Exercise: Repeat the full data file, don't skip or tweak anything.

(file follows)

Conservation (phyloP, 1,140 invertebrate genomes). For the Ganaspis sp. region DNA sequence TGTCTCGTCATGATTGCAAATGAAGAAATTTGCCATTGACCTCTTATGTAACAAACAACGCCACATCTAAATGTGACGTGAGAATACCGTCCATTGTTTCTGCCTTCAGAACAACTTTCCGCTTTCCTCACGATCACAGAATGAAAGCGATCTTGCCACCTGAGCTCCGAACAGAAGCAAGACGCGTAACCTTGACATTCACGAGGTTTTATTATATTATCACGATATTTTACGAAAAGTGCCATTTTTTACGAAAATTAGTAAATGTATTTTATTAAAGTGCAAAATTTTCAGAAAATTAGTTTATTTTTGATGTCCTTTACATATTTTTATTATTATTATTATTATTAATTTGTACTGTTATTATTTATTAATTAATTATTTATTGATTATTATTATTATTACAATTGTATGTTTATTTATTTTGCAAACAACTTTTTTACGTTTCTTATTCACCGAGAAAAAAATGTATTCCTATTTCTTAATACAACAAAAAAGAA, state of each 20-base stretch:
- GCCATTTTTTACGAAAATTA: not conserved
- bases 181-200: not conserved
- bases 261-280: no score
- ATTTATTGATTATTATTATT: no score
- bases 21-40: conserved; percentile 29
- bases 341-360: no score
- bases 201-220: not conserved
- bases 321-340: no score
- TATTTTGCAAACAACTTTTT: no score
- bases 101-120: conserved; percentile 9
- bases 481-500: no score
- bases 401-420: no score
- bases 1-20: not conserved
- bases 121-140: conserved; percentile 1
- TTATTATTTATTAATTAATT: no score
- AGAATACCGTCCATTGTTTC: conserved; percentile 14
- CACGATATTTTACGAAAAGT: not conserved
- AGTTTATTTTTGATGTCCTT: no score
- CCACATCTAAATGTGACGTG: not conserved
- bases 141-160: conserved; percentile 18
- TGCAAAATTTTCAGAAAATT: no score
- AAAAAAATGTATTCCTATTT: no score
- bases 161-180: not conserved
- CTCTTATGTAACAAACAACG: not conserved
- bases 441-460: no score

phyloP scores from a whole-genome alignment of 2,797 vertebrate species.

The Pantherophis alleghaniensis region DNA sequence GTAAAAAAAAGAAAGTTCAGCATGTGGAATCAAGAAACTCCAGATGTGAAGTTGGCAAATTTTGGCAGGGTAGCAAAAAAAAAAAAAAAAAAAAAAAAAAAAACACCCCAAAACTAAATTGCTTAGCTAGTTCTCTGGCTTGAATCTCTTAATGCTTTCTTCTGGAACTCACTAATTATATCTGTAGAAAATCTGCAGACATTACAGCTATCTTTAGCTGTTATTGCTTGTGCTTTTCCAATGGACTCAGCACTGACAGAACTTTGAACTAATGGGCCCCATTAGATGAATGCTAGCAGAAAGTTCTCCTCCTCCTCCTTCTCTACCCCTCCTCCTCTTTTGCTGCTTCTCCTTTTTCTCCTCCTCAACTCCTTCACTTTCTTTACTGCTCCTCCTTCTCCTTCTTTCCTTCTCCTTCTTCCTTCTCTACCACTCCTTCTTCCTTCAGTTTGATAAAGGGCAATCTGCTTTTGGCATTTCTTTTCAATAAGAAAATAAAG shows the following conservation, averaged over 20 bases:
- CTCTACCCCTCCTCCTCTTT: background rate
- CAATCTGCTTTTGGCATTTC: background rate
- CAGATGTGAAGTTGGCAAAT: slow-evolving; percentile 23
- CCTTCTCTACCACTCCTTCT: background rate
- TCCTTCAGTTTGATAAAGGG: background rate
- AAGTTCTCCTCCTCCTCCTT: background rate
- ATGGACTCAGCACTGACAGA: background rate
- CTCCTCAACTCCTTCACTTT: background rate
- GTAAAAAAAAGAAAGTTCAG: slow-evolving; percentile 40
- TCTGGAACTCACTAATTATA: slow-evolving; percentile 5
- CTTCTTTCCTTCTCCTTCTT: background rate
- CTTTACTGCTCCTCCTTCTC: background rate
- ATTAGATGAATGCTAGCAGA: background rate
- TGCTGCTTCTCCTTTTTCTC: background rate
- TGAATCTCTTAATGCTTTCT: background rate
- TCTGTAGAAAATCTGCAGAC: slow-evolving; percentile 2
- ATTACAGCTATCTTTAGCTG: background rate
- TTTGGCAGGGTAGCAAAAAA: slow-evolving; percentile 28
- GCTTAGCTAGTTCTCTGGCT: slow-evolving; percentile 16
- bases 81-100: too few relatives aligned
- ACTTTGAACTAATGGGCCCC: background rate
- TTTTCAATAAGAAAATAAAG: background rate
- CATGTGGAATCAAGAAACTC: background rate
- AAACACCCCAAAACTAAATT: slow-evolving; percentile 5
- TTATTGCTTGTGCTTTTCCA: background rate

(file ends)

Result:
Conservation (phyloP, 1,140 invertebrate genomes). For the Ganaspis sp. region DNA sequence TGTCTCGTCATGATTGCAAATGAAGAAATTTGCCATTGACCTCTTATGTAACAAACAACGCCACATCTAAATGTGACGTGAGAATACCGTCCATTGTTTCTGCCTTCAGAACAACTTTCCGCTTTCCTCACGATCACAGAATGAAAGCGATCTTGCCACCTGAGCTCCGAACAGAAGCAAGACGCGTAACCTTGACATTCACGAGGTTTTATTATATTATCACGATATTTTACGAAAAGTGCCATTTTTTACGAAAATTAGTAAATGTATTTTATTAAAGTGCAAAATTTTCAGAAAATTAGTTTATTTTTGATGTCCTTTACATATTTTTATTATTATTATTATTATTAATTTGTACTGTTATTATTTATTAATTAATTATTTATTGATTATTATTATTATTACAATTGTATGTTTATTTATTTTGCAAACAACTTTTTTACGTTTCTTATTCACCGAGAAAAAAATGTATTCCTATTTCTTAATACAACAAAAAAGAA, state of each 20-base stretch:
- GCCATTTTTTACGAAAATTA: not conserved
- bases 181-200: not conserved
- bases 261-280: no score
- ATTTATTGATTATTATTATT: no score
- bases 21-40: conserved; percentile 29
- bases 341-360: no score
- bases 201-220: not conserved
- bases 321-340: no score
- TATTTTGCAAACAACTTTTT: no score
- bases 101-120: conserved; percentile 9
- bases 481-500: no score
- bases 401-420: no score
- bases 1-20: not conserved
- bases 121-140: conserved; percentile 1
- TTATTATTTATTAATTAATT: no score
- AGAATACCGTCCATTGTTTC: conserved; percentile 14
- CACGATATTTTACGAAAAGT: not conserved
- AGTTTATTTTTGATGTCCTT: no score
- CCACATCTAAATGTGACGTG: not conserved
- bases 141-160: conserved; percentile 18
- TGCAAAATTTTCAGAAAATT: no score
- AAAAAAATGTATTCCTATTT: no score
- bases 161-180: not conserved
- CTCTTATGTAACAAACAACG: not conserved
- bases 441-460: no score

phyloP scores from a whole-genome alignment of 2,797 vertebrate species.

The Pantherophis alleghaniensis region DNA sequence GTAAAAAAAAGAAAGTTCAGCATGTGGAATCAAGAAACTCCAGATGTGAAGTTGGCAAATTTTGGCAGGGTAGCAAAAAAAAAAAAAAAAAAAAAAAAAAAAACACCCCAAAACTAAATTGCTTAGCTAGTTCTCTGGCTTGAATCTCTTAATGCTTTCTTCTGGAACTCACTAATTATATCTGTAGAAAATCTGCAGACATTACAGCTATCTTTAGCTGTTATTGCTTGTGCTTTTCCAATGGACTCAGCACTGACAGAACTTTGAACTAATGGGCCCCATTAGATGAATGCTAGCAGAAAGTTCTCCTCCTCCTCCTTCTCTACCCCTCCTCCTCTTTTGCTGCTTCTCCTTTTTCTCCTCCTCAACTCCTTCACTTTCTTTACTGCTCCTCCTTCTCCTTCTTTCCTTCTCCTTCTTCCTTCTCTACCACTCCTTCTTCCTTCAGTTTGATAAAGGGCAATCTGCTTTTGGCATTTCTTTTCAATAAGAAAATAAAG shows the following conservation, averaged over 20 bases:
- CTCTACCCCTCCTCCTCTTT: background rate
- CAATCTGCTTTTGGCATTTC: background rate
- CAGATGTGAAGTTGGCAAAT: slow-evolving; percentile 23
- CCTTCTCTACCACTCCTTCT: background rate
- TCCTTCAGTTTGATAAAGGG: background rate
- AAGTTCTCCTCCTCCTCCTT: background rate
- ATGGACTCAGCACTGACAGA: background rate
- CTCCTCAACTCCTTCACTTT: background rate
- GTAAAAAAAAGAAAGTTCAG: slow-evolving; percentile 40
- TCTGGAACTCACTAATTATA: slow-evolving; percentile 5
- CTTCTTTCCTTCTCCTTCTT: background rate
- CTTTACTGCTCCTCCTTCTC: background rate
- ATTAGATGAATGCTAGCAGA: background rate
- TGCTGCTTCTCCTTTTTCTC: background rate
- TGAATCTCTTAATGCTTTCT: background rate
- TCTGTAGAAAATCTGCAGAC: slow-evolving; percentile 2
- ATTACAGCTATCTTTAGCTG: background rate
- TTTGGCAGGGTAGCAAAAAA: slow-evolving; percentile 28
- GCTTAGCTAGTTCTCTGGCT: slow-evolving; percentile 16
- bases 81-100: too few relatives aligned
- ACTTTGAACTAATGGGCCCC: background rate
- TTTTCAATAAGAAAATAAAG: background rate
- CATGTGGAATCAAGAAACTC: background rate
- AAACACCCCAAAACTAAATT: slow-evolving; percentile 5
- TTATTGCTTGTGCTTTTCCA: background rate